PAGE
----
What ails Bundi?

Dinsa Sachan scours the Rajasthan district’s health centres for answers

By Dinsa Sachan
Published: Saturday 03 March 2012

Perched atop the Aravalli hill range, the fort of Bundi overlooks a large expanse of houses painted white and blue. Scattered among them are a few havelis that remind the visitor of the region's rich heritage. At a stone’s throw, there’s a lake. Its view from Kipling’s Palace—the house where the famous British poet and novelist once stayed—will put even the most restless minds at ease. But travel further into the hinterland and realisation dawns that Bundi suffers a curse.

Many children born in the district don't survive infancy. For every thousand babies born in Bundi, 72 die. In Rajasthan’s context, this is one of the highest infant mortality rates (IMRs)—Jalore, with an IMR of 81, tops the list. This is particularly surprising because neighbouring Kota has a relatively low rural IMR  of 44.
Gaping holes in infrastructure

Bundi’s health infrastructure is much like its fort. It looks strong from far. But inspect it from closer quarters and one finds it crumbling from inside.


I visited three Community Health Centers (CHCs) in three different blocks—Nainwa, Hindoli and Talera. At Talera, an immunisination camp was underway; the wards were full and nurses flitted about, giving the impression that it is a functional institution. Things were not radically different in Hindoli or Nainwa.

Ray of hope
 Aarti Dogra
  Despite the poor healthcare system, the Janani Shishu Shuraksha Karyakram (JSSK), launched by the Centre in September 2011, seems to be fairly functional in Bundi. Under this scheme, women get free transport for delivery, medicines and food. Sick new-borns are given free treatment up to 30 days after birth. Besides, the district has a proactive district magistrate, Aarti Dogra. Excerpts from a chat with her:

The district of Kota, which is right next to Bundi, has a low IMR of 44 (rural). Bundi has 72. What's wrong?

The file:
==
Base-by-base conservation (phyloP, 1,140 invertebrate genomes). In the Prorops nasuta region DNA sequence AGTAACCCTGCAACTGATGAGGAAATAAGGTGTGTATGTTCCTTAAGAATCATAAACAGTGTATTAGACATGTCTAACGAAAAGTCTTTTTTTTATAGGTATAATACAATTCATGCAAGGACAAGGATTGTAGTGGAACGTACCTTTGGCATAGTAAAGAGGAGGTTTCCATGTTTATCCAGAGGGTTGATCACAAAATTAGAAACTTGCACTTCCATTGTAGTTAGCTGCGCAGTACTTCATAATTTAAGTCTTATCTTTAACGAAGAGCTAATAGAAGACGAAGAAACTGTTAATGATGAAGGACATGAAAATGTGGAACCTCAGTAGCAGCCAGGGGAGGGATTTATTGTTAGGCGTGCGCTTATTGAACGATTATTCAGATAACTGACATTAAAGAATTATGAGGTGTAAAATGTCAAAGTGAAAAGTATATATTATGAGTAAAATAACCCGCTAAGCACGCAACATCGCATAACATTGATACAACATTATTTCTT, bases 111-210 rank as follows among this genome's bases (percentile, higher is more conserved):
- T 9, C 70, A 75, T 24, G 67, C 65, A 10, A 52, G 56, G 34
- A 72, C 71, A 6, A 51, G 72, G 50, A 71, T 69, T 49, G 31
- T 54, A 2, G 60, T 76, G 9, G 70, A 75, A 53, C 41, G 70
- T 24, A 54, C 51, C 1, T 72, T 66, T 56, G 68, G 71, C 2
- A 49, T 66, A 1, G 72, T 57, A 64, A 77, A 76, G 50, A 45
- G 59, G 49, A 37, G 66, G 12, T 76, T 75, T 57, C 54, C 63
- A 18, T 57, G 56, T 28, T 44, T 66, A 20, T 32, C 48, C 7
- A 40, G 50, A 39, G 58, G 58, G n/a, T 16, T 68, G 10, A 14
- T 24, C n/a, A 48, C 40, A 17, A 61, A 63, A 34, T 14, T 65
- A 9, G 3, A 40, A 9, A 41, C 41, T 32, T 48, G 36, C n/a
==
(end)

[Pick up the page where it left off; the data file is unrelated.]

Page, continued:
There’s a huge difference in terms of economic variables between the two districts. Industrialisation is a big factor. We have a greater rural population, and our economy is dependent on mining and agriculture, while they have a number of industries. Differences in terms of literacy also make an impact.

What have you done at your level to reduce Bundi’s IMR?

We’ve carried out campaigns in Dabi and Nainwa. We’ve seen an increase in institutional delivery and decrease in home delivery now that transport is being provided free to women. Now that all these facilities are being provided, we think we will improve our IMR. We have a programme called high-risk pregnancy tracker, under which the local nurse-cum-midwife keeps track of pregnant women. If we find any abnormalities, that woman becomes our priority. PHC doctors check her medical history and regularly check her for anaemia and high BP. We put a circle mark on the houses of women with high-risk pregnancy. This alerts everybody in the vicinity. So if there’s any problem, the woman can easily get help.

IMR data collection is a challenge. Do you have a system in place for improving this?

We have a software, which we built in association with non-profit ARTH (Action Research and Training for Health). This has been going on since 2010, and is specific to Bundi. As part of this, all nurse-cum-midwives have mobile phones. They send us details of delivery and vaccination through an SMS. This message goes into our server and from there I get an SMS. If there is an infant death or maternal death, she sends an SMS which is forwarded to me and the chief medical health officer. This data is also simultaneously sent to ARTH which audits the data.